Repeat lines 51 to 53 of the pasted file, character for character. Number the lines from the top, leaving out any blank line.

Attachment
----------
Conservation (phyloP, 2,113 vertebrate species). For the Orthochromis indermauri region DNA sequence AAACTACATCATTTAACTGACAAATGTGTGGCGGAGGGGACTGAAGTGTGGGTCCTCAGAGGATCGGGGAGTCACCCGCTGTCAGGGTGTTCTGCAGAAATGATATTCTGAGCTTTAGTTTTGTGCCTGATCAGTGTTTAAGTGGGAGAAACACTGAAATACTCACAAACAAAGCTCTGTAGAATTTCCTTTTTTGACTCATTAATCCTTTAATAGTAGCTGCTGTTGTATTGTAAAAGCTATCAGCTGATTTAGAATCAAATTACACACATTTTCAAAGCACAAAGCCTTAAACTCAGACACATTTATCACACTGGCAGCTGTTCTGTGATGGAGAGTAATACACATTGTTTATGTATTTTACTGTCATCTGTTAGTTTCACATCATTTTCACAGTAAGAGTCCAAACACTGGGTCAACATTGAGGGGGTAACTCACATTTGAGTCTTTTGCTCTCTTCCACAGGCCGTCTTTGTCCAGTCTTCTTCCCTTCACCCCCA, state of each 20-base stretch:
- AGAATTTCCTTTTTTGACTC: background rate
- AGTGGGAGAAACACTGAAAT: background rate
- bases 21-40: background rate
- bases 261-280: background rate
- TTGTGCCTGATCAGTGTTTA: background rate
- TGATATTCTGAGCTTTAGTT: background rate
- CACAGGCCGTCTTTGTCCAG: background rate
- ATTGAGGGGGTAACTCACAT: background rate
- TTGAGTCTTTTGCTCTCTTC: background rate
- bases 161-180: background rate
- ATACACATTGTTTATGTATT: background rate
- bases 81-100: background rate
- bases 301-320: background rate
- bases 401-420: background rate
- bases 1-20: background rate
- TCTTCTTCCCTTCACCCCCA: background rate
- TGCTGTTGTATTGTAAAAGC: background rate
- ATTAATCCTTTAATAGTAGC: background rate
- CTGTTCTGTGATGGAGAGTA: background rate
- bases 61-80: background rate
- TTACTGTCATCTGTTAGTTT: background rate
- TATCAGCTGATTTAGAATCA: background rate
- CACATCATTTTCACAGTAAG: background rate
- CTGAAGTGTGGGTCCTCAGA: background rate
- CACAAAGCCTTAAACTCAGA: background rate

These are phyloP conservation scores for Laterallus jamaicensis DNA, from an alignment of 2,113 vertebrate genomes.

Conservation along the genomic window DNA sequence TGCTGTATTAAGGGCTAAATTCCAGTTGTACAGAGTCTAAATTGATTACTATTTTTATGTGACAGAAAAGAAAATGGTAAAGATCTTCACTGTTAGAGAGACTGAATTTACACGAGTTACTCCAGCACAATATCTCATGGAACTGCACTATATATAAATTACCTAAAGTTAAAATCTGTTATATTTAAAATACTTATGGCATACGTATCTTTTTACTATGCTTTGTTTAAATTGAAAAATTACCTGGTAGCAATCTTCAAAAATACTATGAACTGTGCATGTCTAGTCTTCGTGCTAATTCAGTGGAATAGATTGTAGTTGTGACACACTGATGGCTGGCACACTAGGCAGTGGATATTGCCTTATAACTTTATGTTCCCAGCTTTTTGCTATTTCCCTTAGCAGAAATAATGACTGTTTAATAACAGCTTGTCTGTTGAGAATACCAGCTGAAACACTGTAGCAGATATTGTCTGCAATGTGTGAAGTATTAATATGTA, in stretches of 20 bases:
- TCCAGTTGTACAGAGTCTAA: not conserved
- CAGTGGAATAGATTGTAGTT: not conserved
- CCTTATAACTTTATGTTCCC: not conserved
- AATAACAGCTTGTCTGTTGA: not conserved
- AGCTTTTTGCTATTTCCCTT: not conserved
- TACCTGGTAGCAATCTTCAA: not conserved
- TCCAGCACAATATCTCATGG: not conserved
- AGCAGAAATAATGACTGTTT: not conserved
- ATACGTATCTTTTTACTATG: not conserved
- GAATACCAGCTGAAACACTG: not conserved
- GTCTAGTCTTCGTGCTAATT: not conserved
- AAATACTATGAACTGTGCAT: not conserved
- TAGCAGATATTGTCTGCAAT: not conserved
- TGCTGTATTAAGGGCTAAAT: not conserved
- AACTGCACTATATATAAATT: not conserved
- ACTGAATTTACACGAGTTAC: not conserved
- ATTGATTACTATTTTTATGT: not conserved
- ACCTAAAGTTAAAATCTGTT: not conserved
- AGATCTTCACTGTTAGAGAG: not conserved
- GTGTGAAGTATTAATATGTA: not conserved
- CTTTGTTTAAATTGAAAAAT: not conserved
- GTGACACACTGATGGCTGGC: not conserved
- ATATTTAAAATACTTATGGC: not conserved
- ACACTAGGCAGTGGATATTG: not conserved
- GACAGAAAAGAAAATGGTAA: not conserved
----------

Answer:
- ATATTTAAAATACTTATGGC: not conserved
- ACACTAGGCAGTGGATATTG: not conserved
- GACAGAAAAGAAAATGGTAA: not conserved